Making Shade: Cool Ways to Keep Your Deck or Patio Comfortable

So many Austinites live at a constant 74 degrees. It’s 74 degrees in the office, 74 at home and, after a few minutes, probably about 74 in the vehicle.

It’s no wonder patios at bars, restaurants and backyards are so popular. They give people a little fresh air with the comfort of some shade and maybe a little man-made breeze or mist.

Whether you’re buying a house or remodeling your current home, a backyard deck and patio space is a prime spot to add value to your property and create an alternative area for family and friends to congregate. And the key to a great patio or deck is optimal shade.

But before you start pondering pergolas or plant any trees, take some time to chart where existing sunny and shady areas are now. Do you want shade from the morning sun, midday, afternoon or pretty much all the time?

Your answer will help define your solution. 

Abundant Options: Shade, Breeze and Mist

Here are some pros and cons of the most popular ways to keep cool in the summer sun.

Pergolas and arbors: These partial shade options are among the most popular in Austin. While the overhead structure won’t offer total shade when the sun is directly above, it provides opportunities to grow climbing vines or hang fabrics above to create extra shade and interesting design elements. They block the shifting sun well as its rays angle in the afternoon and evening hours. On the downside, they typically require cement footings and they may need to be replaced in 10-20 years if not properly maintained as the wood erodes.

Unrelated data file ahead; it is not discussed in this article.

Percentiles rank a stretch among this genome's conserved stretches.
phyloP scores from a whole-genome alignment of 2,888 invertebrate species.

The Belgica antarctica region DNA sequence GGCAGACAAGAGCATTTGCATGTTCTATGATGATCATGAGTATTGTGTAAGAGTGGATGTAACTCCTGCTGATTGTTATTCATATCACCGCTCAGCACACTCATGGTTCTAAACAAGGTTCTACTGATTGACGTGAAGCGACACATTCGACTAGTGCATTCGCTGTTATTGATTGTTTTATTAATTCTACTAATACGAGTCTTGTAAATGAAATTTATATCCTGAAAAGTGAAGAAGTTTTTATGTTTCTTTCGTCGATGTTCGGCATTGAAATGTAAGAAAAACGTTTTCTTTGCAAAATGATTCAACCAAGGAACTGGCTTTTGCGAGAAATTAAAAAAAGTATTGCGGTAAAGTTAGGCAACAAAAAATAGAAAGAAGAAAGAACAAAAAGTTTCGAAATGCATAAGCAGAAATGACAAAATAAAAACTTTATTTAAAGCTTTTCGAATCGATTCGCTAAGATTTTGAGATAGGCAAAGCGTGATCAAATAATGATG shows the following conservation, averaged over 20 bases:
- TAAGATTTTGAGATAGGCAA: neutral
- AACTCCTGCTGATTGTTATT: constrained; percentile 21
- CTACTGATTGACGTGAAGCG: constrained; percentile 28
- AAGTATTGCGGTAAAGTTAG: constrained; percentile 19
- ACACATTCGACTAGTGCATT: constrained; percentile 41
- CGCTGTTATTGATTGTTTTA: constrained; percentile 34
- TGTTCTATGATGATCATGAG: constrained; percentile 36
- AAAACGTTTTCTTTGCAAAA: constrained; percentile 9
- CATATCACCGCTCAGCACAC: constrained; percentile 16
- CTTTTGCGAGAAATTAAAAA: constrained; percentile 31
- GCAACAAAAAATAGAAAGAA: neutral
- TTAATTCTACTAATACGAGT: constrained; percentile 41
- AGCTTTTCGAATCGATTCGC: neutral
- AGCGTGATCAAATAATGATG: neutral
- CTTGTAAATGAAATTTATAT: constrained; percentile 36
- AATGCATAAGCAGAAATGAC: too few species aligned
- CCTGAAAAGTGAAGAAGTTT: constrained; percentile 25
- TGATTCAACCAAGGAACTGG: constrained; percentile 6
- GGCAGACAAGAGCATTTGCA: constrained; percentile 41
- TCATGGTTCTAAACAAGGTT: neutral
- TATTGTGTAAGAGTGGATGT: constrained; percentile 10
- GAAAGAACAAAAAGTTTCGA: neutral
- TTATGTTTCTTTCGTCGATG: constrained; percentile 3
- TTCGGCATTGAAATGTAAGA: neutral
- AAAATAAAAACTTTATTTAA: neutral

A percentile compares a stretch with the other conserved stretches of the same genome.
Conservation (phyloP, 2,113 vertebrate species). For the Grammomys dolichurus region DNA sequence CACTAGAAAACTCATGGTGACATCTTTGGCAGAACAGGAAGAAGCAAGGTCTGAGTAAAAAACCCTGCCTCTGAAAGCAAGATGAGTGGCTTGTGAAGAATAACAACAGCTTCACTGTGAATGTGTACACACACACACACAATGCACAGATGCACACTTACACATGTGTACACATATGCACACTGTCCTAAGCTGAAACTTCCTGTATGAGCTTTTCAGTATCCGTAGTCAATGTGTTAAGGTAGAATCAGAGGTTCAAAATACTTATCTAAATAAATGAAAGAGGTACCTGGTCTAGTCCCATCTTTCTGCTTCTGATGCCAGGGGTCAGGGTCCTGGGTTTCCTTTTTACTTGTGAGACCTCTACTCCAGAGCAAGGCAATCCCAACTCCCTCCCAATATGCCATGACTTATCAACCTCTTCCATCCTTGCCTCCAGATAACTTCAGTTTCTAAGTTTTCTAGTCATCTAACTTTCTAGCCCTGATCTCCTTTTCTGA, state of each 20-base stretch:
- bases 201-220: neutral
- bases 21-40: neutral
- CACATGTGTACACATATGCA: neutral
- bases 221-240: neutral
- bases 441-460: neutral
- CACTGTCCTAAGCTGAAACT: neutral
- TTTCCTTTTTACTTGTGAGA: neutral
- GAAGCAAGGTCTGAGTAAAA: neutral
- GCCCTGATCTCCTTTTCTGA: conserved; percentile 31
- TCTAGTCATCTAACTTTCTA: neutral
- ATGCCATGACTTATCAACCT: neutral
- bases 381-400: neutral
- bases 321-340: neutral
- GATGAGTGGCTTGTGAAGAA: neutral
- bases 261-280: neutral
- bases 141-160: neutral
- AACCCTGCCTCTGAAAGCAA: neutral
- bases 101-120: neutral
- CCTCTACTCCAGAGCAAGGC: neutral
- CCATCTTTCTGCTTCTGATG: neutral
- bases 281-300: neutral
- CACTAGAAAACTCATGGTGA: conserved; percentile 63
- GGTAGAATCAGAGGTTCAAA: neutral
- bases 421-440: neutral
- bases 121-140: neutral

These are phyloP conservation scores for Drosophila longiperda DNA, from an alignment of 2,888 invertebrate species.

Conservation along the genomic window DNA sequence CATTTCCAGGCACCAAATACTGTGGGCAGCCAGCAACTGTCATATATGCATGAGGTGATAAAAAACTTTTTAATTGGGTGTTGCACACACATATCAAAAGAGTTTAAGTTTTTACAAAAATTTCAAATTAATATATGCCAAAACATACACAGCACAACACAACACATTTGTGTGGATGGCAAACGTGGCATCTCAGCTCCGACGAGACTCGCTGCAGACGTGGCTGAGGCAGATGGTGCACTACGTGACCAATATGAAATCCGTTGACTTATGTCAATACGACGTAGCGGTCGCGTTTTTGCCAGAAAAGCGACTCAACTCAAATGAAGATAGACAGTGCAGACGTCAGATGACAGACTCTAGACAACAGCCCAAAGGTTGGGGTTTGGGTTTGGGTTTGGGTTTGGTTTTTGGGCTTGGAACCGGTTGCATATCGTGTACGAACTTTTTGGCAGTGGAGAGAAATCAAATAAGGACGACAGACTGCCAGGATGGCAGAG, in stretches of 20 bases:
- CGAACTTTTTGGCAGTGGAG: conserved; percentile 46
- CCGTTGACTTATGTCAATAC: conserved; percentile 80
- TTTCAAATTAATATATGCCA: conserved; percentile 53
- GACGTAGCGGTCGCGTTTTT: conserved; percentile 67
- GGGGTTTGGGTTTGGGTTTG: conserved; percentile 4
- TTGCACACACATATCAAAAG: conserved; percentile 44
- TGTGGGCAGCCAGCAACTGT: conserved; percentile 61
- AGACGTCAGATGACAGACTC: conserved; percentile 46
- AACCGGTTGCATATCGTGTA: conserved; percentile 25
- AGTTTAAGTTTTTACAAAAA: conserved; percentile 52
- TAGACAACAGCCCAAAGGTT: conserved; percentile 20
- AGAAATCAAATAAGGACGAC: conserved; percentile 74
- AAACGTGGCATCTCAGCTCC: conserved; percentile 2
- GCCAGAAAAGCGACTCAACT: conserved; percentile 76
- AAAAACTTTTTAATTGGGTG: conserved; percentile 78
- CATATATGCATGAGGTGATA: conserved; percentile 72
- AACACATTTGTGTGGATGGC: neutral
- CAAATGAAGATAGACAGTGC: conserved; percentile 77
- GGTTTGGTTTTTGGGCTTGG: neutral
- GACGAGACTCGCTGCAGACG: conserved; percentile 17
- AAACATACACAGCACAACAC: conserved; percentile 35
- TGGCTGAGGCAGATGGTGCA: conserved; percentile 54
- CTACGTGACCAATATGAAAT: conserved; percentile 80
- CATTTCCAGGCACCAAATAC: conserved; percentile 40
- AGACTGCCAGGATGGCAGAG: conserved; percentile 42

Sun sails and canopies: Hanging sun sails or a canopy is a relatively inexpensive and easy option, and they provide opportunities to introduce vibrant colors, like these on Pinterest. While they may not last forever, these durable fabrics are easily adjustable. Just make sure you have sturdy places to tie them down.

Outdoor fans: While a standing fan can provide some relief, they can’t beat the convenience and aesthetic appeal of an overhead fan. It’s a flip of a switch versus hauling a fan out of the house. An outdoor ceiling fan helps repel mosquitos and other bugs while cooling the feel of the air by a few degrees. The downside is that outdoor fans may require professional installation, and they need a sturdy ceiling to hang from.

Misters: There’s a reason so many restaurant and bar patios have misters — they feel great on a hot day. The downside, of course, is that it adds a bit to your water bill and some of your more environmentally-conscious friends may question your use of resources — that is, until they’re standing beneath the misters.

Awnings: A retractable awning provides a lot of versatility to your patio or deck. Pull it out to create shade, draw it in during winter months to collect a little more sunlight. Like patio furniture umbrellas, however, they can be damaged fairly easily during strong storms.

Trees and vines: Nature provides some of the most attractive shade. For a few hundred dollars, homeowners can purchase a young tree that will provide a little shade now and a lot of shade in years to come. While live oaks are among the most popular and enduring of Central Texas trees, red oaks are one of the fastest growing species. Plus, there are few memories more satisfying to a homeowner than looking back to the time when that majestic tree you get so much enjoyment today from was first planted years ago as a small sapling.